For possibly the first time, she did not relax into the wrap of his arms, standing stiffly there as he took over the cooking. "And?" she asked, staring at the cupboard directly in front of her.
"And I'm sorry," he added, making quick work of the eggs. If he wasn't mistaken, she was making a quiche. He left the whisk in the bowl and unwound himself from her so that he could add some salt and pepper. "I know I should have told you, but I didn't want to bother you, and I thought you'd hear us outside."
"I did not hear you," she told him, stepping away from the bowl, her arms wrapped about herself as she turned to look at her husband. "All I heard was the quiet. All I saw was our children missing, and no response from you when I called out for you. Anything could have happened, Rhys. And I have made a fool of myself calling to Elaine for the sake of a silly prank that went wrong."
"It wasn't a prank," Rhys said, in weak defense of himself. All his life, all he'd wanted was a little normalcy - the way things had been before his father had ... Well, he didn't really want to think about that now. Then again, he loved his life with Nat and their children, and he couldn't help but revel in the fact that it wasn't normal, and yet ... Rhys frowned as he turned back to the bowl and whisked the eggs and milk mixture together. He wasn't sure what he was feeling exactly. He wasn't angry at Nat really, only at himself. "I just wasn't thinking, I guess," he half-murmured in reply.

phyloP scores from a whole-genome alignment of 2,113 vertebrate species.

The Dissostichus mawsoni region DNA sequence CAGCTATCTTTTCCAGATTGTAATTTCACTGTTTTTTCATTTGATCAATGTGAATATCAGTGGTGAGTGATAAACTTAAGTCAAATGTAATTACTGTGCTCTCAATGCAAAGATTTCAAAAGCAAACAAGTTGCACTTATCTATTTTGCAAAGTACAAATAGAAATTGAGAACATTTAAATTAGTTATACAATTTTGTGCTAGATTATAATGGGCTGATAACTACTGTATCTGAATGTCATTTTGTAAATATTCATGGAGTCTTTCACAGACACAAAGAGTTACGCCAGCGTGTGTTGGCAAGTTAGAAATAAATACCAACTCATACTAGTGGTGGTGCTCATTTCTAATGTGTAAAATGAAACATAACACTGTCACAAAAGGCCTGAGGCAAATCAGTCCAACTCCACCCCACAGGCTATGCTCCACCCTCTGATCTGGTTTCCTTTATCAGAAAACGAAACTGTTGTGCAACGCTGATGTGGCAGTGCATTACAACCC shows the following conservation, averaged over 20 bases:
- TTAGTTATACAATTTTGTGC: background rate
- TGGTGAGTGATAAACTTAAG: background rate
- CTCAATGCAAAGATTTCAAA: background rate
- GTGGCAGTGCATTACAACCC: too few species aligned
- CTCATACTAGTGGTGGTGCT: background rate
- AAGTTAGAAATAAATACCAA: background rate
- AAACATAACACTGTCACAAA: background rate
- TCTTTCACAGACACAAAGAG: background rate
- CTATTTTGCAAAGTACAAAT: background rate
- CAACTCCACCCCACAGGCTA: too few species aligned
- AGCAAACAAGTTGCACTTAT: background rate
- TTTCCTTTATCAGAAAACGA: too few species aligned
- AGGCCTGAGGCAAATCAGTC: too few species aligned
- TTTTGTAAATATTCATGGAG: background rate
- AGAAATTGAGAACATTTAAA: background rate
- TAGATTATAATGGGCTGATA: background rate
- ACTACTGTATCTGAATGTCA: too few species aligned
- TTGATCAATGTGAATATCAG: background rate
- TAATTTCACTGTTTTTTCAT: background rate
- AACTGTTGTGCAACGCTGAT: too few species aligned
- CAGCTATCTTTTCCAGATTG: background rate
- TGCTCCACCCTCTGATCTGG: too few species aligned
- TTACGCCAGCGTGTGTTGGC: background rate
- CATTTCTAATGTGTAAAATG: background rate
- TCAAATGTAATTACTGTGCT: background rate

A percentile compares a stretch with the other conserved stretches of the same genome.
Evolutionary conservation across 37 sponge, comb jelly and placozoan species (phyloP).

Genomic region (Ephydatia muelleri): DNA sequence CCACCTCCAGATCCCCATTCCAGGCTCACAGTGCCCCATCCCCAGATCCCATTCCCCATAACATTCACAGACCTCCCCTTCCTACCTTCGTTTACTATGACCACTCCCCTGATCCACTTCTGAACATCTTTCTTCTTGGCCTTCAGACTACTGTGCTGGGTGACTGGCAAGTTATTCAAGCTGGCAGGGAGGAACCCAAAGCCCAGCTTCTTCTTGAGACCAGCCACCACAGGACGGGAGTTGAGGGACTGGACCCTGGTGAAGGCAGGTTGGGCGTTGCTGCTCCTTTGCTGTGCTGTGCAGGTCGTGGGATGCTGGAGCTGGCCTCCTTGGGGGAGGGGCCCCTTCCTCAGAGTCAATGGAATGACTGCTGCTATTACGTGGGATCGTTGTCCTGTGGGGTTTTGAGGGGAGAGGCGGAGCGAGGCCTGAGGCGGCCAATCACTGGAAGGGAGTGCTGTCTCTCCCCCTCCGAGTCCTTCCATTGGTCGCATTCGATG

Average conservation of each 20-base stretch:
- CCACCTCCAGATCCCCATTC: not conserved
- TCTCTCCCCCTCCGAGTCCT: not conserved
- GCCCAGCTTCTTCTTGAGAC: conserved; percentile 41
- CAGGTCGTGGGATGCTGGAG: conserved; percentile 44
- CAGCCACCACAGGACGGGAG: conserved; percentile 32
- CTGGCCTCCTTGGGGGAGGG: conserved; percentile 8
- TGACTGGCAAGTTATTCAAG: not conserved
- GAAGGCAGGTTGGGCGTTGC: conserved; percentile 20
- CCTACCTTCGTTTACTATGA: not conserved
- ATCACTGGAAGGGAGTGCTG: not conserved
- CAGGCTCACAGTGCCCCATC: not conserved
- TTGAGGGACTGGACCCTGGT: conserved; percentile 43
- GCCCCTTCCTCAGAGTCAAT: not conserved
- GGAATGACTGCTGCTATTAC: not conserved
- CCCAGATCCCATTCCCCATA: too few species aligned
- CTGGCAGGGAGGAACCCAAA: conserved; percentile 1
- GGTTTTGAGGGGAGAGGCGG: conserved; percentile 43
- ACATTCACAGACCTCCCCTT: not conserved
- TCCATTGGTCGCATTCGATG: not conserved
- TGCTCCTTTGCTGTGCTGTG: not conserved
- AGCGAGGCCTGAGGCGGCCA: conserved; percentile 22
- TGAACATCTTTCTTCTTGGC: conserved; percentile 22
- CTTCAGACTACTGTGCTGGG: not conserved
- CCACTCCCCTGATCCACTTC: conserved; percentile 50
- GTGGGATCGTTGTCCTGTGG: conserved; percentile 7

"It is my instinct to think the worst," Nat said, her voice shaking as she tried to calm herself down. The last thing she wanted to do was burst into tears and worry the children. "I thought we had been attacked, that our children had been taken right out from under my nose. I thought I had failed to protect them. To protect you. I would have killed anyone who walked in through the door, Rhys, without stopping to make sure they were an enemy."
Rhys was still frowning as he poured the egg mixture atop the veggies she'd already spread out on top the pie crust. He knew she was right and that he probably would have thought the same thing, but he hadn't really thought about it much, since they were just going out into their own yard. "I guess our lives will never be normal," he murmured to himself. "I'm sorry I worried you. It won't happen again," he promised, though his back was still turned to her, almost afraid to meet her gaze. It was a mistake to think their lives could ever be normal or even pretend they were normal. It was a mistake that could cost them their lives, if they weren't careful, and he knew that.
He could no doubt hear her breath shaking as she struggled to calm herself. "I could not bear it if anything happened to you," she said quietly, her voice half-choked. "To our children. I am sorry. I ... overreacted."
Rhys' frown deepened as she took the blame on herself. He could hear the tears in her voice, but before he could soothe her worries, he needed to pop the quiche in the oven, or lunch would quickly become dinner. It only took a moment and then he was wrapping his arms around her to pull her close. "I'm sorry, Nat. I just didn't think."
This time, she didn't stay stiff, hugging into him close as she held on tightly. "It is my fault," she kept saying, still trying not to cry. "I should not have ... should not have thought the worst. I am so sorry."